Former South Carolina Republican Rep. Bob Inglis now runs the Energy and Enterprise Initiative. /Energy and Enterprise Initiative hide caption

toggle caption /Energy and Enterprise Initiative
New Groups Make A Conservative Argument On Climate Change
  • Download
  • <iframe src="https://www.npr.org/player/embed/161824667/161837364" width="100%" height="290" frameborder="0" scrolling="no" title="NPR embedded audio player">
  • Transcript

New census figures showing a link between single motherhood and poverty have some analysts touting marriage as a means to curb poverty. But others say it's not so simple. iStockphoto.com hide caption

toggle caption iStockphoto.com
Can Marriage Save Single Mothers From Poverty?
  • Download
  • <iframe src="https://www.npr.org/player/embed/161017580/161050288" width="100%" height="290" frameborder="0" scrolling="no" title="NPR embedded audio player">
  • Transcript
Helping Foster Kids Even After Adoption
  • Download
  • <iframe src="https://www.npr.org/player/embed/159928096/160155219" width="100%" height="290" frameborder="0" scrolling="no" title="NPR embedded audio player">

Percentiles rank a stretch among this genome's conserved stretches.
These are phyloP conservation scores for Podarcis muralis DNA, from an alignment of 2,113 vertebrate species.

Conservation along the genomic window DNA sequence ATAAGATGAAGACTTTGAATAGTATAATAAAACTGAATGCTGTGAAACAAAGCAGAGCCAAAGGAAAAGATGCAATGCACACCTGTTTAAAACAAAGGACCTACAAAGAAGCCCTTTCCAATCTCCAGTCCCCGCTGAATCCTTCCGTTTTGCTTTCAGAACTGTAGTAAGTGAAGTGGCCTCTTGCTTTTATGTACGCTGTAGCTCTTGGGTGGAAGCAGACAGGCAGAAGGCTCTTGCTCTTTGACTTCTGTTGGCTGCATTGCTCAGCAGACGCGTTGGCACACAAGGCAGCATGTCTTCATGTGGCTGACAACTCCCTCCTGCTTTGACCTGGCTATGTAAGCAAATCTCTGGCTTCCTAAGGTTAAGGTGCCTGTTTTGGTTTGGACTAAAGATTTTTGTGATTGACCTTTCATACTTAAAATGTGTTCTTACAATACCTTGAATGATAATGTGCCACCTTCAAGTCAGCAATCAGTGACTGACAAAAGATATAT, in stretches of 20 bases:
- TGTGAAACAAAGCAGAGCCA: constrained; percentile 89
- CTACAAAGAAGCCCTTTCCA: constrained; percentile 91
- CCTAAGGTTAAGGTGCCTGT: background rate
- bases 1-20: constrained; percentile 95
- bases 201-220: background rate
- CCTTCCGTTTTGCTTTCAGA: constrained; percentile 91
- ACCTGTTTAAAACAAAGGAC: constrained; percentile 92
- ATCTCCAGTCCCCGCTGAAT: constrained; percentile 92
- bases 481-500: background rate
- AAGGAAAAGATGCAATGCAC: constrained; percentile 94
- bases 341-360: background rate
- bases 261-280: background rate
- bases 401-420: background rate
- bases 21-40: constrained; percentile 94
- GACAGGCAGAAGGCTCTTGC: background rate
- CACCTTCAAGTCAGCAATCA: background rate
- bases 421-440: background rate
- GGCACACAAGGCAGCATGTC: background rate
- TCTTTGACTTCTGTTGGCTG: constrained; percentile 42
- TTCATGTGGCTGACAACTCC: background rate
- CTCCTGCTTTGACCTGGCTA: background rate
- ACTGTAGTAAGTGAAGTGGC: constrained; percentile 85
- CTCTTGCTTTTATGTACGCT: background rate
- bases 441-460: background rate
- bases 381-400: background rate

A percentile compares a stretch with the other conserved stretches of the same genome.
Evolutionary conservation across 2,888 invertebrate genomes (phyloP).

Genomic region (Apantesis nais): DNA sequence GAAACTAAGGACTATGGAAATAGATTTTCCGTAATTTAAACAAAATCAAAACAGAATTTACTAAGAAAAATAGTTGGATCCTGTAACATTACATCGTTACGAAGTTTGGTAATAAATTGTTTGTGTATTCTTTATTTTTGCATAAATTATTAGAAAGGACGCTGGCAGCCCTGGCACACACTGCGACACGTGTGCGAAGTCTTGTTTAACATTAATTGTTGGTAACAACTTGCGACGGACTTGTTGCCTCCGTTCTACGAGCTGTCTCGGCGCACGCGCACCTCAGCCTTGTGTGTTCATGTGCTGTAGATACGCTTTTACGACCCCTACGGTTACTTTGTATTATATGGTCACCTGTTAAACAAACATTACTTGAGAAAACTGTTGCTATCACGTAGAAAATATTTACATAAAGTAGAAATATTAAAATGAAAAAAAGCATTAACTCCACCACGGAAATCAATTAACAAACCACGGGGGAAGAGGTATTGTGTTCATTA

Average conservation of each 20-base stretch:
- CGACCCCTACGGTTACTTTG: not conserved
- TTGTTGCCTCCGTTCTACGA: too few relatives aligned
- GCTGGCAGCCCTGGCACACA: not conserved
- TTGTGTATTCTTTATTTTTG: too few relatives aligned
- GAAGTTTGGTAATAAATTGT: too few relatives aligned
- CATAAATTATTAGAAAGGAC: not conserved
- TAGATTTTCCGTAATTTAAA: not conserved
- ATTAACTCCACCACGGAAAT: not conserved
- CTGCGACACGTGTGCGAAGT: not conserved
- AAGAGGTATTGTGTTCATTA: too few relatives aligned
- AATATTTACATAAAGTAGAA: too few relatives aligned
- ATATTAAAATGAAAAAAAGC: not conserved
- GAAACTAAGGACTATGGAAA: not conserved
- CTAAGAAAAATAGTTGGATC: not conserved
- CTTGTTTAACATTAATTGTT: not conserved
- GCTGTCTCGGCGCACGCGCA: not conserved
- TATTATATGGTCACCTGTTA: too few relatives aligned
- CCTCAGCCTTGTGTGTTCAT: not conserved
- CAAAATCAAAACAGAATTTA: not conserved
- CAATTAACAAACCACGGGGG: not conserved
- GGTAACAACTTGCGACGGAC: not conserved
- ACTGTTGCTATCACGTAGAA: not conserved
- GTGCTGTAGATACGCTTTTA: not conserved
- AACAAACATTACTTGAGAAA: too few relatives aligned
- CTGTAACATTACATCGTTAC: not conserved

• Transcript

Mike Cannata with 2-year-old Bella. Mike and his wife, Barb, brought Bella home from Bulgaria this past spring after spending five years attempting to adopt. Marisa Penaloza/NPR hide caption

toggle caption Marisa Penaloza/NPR
Would-Be Parents Wait As Foreign Adoptions Plunge
  • Download
  • <iframe src="https://www.npr.org/player/embed/157844554/158380906" width="100%" height="290" frameborder="0" scrolling="no" title="NPR embedded audio player">
  • Transcript

Some young adults say their student loan debt affects their dating and marriage potential. A few have had partners break up with them over debt, while other couples forge ahead, but keep finances separate and avoid legal marriage. iStockphoto.com hide caption

toggle caption iStockphoto.com
Call Me Maybe When Your School Loan Is Paid In Full
  • Download
  • <iframe src="https://www.npr.org/player/embed/156736915/156869005" width="100%" height="290" frameborder="0" scrolling="no" title="NPR embedded audio player">
  • Transcript

Roger Williams, memorialized with a statue in Prospect Terrace Park, founded Providence in 1636. According to crime writer Bruce DeSilva, corruption set in not long after. Will Hart via Flickr hide caption